I remember when George W. Bush chose Dick Cheney as his running mate. An African-American Republican friend of mine was rather disappointed. “This guy has a record that is so conservative. More than that, it is unthinkingly conservative,” he said.
And my friend’s right about Cheney’s record being conservative, for, as a congressman from Wyoming, he consistently voted against federal programs, including Head Start and the Department of Education.
How did Cheney become so conservative? Interestingly, he was not really a part of the conservative movement. He did not campaign for Barry Goldwater in 1964, for example. When he first went to Washington, D.C., he didn’t really have any strong ideological commitments. But he became a conservative through his experience in government.
Stephen F. Hayes states the following in his book, Cheney: The Untold Story of America’s Most Powerful and Controversial Vice President (New York: HarperCollins, 2007):
“Cheney had come to Washington without a definite political philosophy. Though he had worked for Republicans in state politics, he had not been a partisan. Most young people came to Washington to end the Vietnam War, or to help Lyndon B. Johnson win the War on Poverty, or because they had walked precincts for Senator Barry Goldwater or passed out leaflets for Richard Nixon. They came with plans to change the world or at least to help their side.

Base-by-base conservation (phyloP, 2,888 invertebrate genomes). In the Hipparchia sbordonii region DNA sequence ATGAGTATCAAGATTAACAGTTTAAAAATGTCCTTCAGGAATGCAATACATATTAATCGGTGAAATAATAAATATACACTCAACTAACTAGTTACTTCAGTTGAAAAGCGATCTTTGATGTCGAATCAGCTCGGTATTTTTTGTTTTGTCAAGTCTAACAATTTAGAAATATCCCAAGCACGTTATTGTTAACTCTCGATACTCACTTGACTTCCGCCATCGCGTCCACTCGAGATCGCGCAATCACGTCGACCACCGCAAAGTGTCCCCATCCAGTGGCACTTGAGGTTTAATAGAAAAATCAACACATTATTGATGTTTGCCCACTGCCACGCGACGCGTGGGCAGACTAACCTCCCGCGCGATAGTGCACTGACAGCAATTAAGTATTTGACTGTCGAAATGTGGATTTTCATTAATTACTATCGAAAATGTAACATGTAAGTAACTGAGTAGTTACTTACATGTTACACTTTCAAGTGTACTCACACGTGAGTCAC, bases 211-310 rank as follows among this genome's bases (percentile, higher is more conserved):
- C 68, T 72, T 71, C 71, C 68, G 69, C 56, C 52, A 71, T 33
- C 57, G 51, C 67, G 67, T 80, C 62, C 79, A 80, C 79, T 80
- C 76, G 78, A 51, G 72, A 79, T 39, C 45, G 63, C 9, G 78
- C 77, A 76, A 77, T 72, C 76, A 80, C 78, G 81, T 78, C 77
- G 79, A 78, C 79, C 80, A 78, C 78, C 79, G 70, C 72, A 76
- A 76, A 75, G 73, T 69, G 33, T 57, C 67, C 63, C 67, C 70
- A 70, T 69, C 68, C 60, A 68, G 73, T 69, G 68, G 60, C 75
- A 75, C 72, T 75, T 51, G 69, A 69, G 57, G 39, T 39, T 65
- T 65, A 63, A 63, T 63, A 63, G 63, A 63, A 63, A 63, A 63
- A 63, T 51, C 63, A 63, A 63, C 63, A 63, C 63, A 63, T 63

“By contrast, Cheney’s initial interest in national politics was procedural and methodological, almost technical. He was fascinated by how things were done in Washington, why some programs worked and others didn’t, why some policies made sense and others seemed doomed to fail. It was the political science professor in him, detached and almost aloof.
“His experience in the Nixon administration began to change that. He saw well-intentioned government programs that solved one problem and created a dozen others. A plan by the Office of Economic Opportunity to train migrant workers to grow azaleas in South Carolina would have provided jobs for the workers but destroyed the market for azaleas in the process. Need-based assistance to the poorest parts of the country was diverted to ‘community-action programs’ that did little more than line the pockets of local politicians. Through the Cost of Living Council, the IRS targeted small businesses because their owners wanted to give employees a raise. Grocery stores had to fight with the federal government to raise the price of a dozen eggs. To protect the American public, the Price Commission directed McDonald’s to reduce the price of Quarter-Pounders. To Cheney, these experiences not only demonstrated the inherent inefficiencies of big government but seemed to confirm the wisdom of individualism and self-reliance, the cardinal virtues of his home state” (71-72).
Yeah, seeing the effects of government policies can shake one’s faith in big government!